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22-02-2012 | Cardiometabolic | Article

Visceral adiposity important target for dyslipidemia management


Free abstract

MedWire News: Results of a Canadian study suggest that in order to "normalize" apolipoprotein B (apoB) levels after a healthy eating/physical activity program, viscerally obese and dyslipidemic men also need to normalize their visceral adiposity.

This makes visceral adipose tissue (VAT) an "important target for the management of dyslipidemia," comments the team in Atherosclerosis.

Few studies have investigated how VAT influences circulating apoB levels, say Jean-Pierre Després (Université Laval, Québec) and colleagues. They therefore examined the effect of a 1-year lifestyle modification program on plasma apoB levels in viscerally obese men and compared postintervention levels with those of a reference group of lean healthy men.

The intervention group included 107 men, aged between 30 and 65 years, who had an elevated waist circumference (≥90 cm) combined with the presence of atherogenic dyslipidemia (triglycerides ≥1.69 mmol/L [149.57 mg/dL] and/or high-density lipoprotein cholesterol <1.03 mmol/L [39.77 mg/dL]), and who participated in less than 30 minutes of physical activity per week.

The intervention consisted of a lifestyle-modification program in which individuals were offered personalized healthy eating and physical activity counseling.

The reference group included 60 non-obese (body mass index <25 kg/m2 and waist circumference <90 cm) normolipidemic healthy men, aged between 20 and 63 years.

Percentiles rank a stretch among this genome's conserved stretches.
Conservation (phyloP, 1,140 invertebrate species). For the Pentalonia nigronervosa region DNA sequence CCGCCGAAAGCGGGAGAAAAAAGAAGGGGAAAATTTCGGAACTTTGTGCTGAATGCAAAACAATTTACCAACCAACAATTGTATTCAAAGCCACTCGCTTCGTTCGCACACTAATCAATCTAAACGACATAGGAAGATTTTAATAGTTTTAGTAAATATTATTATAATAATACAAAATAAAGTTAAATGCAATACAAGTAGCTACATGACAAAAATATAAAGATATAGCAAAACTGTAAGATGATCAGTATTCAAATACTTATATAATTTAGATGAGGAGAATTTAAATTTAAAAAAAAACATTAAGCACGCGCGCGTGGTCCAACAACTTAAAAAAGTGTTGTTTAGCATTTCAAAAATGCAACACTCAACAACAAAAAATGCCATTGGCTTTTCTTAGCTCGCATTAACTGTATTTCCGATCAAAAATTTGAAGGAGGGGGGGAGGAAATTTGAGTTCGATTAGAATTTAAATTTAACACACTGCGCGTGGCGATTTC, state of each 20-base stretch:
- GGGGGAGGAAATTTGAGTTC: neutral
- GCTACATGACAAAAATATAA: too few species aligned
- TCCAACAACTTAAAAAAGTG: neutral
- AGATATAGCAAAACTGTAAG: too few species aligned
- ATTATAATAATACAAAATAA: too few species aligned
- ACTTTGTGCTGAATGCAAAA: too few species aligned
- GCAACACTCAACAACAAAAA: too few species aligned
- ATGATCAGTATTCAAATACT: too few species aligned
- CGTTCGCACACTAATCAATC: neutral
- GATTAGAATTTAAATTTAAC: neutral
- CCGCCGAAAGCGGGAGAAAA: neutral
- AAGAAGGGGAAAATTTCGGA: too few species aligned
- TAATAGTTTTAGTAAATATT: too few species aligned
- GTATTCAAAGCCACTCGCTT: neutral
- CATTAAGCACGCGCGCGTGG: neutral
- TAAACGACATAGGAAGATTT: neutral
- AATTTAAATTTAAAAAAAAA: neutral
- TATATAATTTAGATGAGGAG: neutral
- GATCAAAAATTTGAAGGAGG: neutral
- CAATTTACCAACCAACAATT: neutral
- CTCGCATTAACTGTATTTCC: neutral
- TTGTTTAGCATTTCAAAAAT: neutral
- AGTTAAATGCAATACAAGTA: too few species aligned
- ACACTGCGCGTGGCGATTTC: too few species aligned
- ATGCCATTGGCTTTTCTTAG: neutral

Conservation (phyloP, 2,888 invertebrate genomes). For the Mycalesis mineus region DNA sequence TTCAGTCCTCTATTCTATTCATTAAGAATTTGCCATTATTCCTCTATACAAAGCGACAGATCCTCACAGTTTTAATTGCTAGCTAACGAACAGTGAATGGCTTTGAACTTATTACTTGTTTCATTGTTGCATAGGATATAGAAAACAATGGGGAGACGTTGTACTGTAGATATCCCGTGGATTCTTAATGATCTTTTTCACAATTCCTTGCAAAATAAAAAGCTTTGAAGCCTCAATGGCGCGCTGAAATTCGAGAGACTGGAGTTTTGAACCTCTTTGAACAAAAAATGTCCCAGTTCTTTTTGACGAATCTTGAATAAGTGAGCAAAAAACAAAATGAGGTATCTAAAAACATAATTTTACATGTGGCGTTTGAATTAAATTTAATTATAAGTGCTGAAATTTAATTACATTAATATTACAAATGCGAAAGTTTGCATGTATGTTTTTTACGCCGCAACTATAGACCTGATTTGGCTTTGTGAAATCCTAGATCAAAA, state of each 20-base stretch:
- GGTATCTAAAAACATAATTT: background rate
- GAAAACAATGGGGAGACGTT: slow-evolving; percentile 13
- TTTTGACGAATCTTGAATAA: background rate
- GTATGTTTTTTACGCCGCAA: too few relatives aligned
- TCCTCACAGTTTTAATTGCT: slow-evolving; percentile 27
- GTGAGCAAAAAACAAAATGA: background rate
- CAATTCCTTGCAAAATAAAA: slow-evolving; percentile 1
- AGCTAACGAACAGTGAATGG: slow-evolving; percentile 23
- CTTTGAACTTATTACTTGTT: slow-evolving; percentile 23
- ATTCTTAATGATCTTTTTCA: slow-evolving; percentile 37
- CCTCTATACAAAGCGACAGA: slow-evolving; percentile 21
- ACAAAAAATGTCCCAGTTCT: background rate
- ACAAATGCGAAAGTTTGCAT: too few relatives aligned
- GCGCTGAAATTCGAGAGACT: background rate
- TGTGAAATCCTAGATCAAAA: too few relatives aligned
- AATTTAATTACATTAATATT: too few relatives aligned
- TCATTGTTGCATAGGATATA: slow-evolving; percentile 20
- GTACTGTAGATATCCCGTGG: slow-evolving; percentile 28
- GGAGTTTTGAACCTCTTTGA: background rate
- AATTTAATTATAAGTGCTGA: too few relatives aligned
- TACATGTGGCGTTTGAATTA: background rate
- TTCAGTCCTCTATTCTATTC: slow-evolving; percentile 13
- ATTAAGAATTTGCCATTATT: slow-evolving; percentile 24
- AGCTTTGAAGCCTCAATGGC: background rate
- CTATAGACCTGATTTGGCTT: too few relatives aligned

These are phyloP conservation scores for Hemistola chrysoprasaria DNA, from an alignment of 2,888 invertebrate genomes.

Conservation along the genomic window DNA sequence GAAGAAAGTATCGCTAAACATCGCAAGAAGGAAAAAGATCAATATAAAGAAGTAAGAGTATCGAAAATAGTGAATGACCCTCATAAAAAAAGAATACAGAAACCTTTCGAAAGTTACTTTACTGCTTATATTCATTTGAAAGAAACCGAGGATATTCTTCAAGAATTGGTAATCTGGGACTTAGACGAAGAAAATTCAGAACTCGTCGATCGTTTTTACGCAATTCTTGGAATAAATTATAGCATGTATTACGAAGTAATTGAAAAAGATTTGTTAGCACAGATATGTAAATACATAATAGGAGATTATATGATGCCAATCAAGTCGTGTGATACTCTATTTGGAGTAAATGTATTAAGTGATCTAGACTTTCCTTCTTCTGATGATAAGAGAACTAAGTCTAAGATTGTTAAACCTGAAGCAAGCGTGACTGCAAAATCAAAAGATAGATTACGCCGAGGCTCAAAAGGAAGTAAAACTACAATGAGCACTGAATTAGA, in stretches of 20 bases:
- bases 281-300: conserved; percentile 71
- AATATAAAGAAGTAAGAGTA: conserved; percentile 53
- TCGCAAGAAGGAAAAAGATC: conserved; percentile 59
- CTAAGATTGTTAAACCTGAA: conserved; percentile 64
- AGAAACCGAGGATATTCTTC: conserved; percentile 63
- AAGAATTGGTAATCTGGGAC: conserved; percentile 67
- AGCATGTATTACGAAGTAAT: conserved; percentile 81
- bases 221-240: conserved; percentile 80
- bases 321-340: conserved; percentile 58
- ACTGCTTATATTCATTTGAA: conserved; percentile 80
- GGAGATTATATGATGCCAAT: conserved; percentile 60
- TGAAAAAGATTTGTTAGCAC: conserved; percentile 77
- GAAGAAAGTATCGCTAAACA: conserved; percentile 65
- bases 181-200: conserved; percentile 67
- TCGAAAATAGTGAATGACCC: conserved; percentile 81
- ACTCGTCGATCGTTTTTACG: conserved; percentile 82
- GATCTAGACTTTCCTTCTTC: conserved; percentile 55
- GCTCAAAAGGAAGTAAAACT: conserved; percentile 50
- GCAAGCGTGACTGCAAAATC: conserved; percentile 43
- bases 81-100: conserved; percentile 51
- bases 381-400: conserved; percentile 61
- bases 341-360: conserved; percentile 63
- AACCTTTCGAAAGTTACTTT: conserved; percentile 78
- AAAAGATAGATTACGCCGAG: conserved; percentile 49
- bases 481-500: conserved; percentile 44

After 1 year, the men in the lifestyle intervention had reduced their VAT by a significant 26%. The intervention also resulted in significant, but modest, improvements in fasting apoB levels, which were reduced by 3%.

When Després and co-investigators classified the intervention group into quartiles according to their VAT at 1-year, they found that only men in the lowest quartile of VAT (mean 844 cm3) appeared to have reduced their VAT level similar to that of the reference group (809 cm3).

In addition, these men were the only ones to show similar apoB levels to that of the reference group (0.98 vs 0.99 g/L).

These findings show that participants who achieved the lowest levels of VAT could normalize their apoB concentration, write the authors.

"Our study highlights the importance of monitoring body fat distribution patterns in the follow-up of patients undergoing lifestyle modification therapy to reduce cardiovascular risk," they conclude.

By Nikki Withers

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